Storm Highway by Dan Robinson
Weather, photography and the open roadClick for an important message
Storm Highway by Dan RobinsonClick for an important message

Tornadoes in southwestern Indiana from Hurricane Beryl remnants (Mount Vernon EF3, Johnson EF2) - July 9, 2024

ABOVE: EF3 tornado in Mount Vernon (left, center) and EF2 tornado in Johnson (right) in southwestern Indiana on July 9.

4K CHASE VIDEO: Mount Vernon, IN EF3 tornado from drone and ground
CHASE VIDEO: Inside the debris field - multiple camera angles

Important Message 30 Years of Storm Chasing & Photography Dan's YouTube Video Channel Dan's Twitter feed Dan's RSS/XML feed

Drone and ground video from this event:

My biggest chases this year have happened on days that I wasn't expecting something significant, and this was yet another example. Leading up to the day, the track of the remnants of Hurricane Beryl went from passing far to the west to coming right through my home area. A tropical low has tons of ambient shear and vorticity (lots of "spin"). Most inland post-tropical systems are completely overcast with nothing more than bands of stratiform, and occasionally heavy, rain. But when a dry slot with sunny skies develops after landfall and wraps into the low, the final ingredient needed for tornadoes - instability - is realized. Despite a prolific tornado day in Texas, Louisiana and Arkansas on Monday the 8th, models were wavering on whether this would continue into Tuesday the 9th in the Midwest. On the personal side, I had a dental appointment on Tuesday at 4pm. On Monday, despite my overall pessimism about Tuesday, I postponed my dental appointment just in case. On Tuesday morning, the first few visible satellite images to come in confirmed that clearing was indeed still wrapping into the system, so it would be a chase day.

I left home at 2pm and headed east on I-64. Models and visible satellite seemed to show two areas of interest for supercells along a slowly advancing warm front on the eastern side of Beryl's center: one in the Evansville, Indiana area, and a second farther east near Louisville. Instability looked to be greater in the eastern zone, with models consistent on several isolated long-track supercells in this area. However, I chose the western zone for two reasons: one, it was closer to Beryl's center where low-level shear would be greatest, and two, the terrain and road network in southwestern Indiana was much better for chasing and storm visibility.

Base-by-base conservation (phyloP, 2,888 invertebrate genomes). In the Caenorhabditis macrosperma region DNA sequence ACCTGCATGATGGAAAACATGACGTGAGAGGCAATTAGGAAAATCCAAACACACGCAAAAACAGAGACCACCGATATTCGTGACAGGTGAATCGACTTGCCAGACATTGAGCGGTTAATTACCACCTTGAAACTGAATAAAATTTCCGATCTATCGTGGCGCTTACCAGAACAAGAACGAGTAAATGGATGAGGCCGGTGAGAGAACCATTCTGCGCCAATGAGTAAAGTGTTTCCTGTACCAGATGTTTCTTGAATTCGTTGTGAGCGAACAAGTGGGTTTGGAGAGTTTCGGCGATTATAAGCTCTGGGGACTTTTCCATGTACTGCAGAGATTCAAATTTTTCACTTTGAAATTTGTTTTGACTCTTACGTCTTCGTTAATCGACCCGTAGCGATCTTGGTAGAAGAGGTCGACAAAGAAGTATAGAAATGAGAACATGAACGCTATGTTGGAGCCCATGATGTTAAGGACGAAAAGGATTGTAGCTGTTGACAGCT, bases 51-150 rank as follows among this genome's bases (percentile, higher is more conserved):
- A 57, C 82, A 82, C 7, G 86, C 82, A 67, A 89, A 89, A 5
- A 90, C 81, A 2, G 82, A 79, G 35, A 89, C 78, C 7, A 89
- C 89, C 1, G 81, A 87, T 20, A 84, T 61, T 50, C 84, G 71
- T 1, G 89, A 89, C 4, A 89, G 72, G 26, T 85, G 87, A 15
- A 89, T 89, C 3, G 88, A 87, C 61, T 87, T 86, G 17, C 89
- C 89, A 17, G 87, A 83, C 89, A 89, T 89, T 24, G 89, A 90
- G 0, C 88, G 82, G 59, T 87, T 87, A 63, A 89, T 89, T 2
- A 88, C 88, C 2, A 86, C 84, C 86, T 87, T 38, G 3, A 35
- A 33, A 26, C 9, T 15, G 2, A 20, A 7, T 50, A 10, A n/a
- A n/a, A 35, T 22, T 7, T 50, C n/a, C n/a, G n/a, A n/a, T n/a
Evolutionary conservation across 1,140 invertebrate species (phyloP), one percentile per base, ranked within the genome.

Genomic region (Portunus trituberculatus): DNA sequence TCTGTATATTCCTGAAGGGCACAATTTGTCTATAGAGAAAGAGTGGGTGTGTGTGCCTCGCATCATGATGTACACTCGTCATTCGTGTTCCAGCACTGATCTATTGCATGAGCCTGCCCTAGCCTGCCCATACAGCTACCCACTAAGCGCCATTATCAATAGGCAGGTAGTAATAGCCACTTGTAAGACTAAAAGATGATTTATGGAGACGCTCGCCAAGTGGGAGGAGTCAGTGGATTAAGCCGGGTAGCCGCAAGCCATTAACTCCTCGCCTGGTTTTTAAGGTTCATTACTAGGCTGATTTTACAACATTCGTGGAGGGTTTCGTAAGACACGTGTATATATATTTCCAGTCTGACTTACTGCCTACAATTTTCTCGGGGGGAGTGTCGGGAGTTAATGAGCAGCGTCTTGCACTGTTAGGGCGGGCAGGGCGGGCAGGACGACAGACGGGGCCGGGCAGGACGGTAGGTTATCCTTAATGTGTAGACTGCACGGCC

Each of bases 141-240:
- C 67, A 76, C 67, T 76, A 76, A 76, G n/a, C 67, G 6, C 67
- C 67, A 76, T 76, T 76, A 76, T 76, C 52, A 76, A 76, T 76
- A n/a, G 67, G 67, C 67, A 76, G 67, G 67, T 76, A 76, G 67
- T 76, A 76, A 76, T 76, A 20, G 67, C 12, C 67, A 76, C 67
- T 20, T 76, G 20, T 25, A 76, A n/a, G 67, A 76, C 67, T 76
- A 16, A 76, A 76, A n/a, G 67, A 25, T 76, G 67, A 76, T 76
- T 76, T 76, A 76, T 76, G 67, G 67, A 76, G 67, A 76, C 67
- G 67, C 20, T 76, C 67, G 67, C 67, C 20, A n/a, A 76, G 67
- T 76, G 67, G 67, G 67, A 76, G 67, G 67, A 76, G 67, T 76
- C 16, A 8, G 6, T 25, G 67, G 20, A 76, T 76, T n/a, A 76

This chase and intercept could not have been simpler: I drove straight to my initial target of Mount Vernon, Indiana (just west of Evansville) and waited. I decided the storm west of Hopkinsville, Kentucky tracking toward Mount Vernon looked like it would be the day's play. Due to the lack of bridges across the Ohio River here and the better terrain and roads on the Indiana side, I chose to just wait onthe Indiana side of the river. The storm, not yet tornadic, was moving directly toward Mount Vernon, but I anticipated that it might eventually turn right and pass just east of there. So, I parked on the east side of town and waited on the storm for the next 45 minutes at what turned out to be a few hundred yards east of where the tornado would eventually track.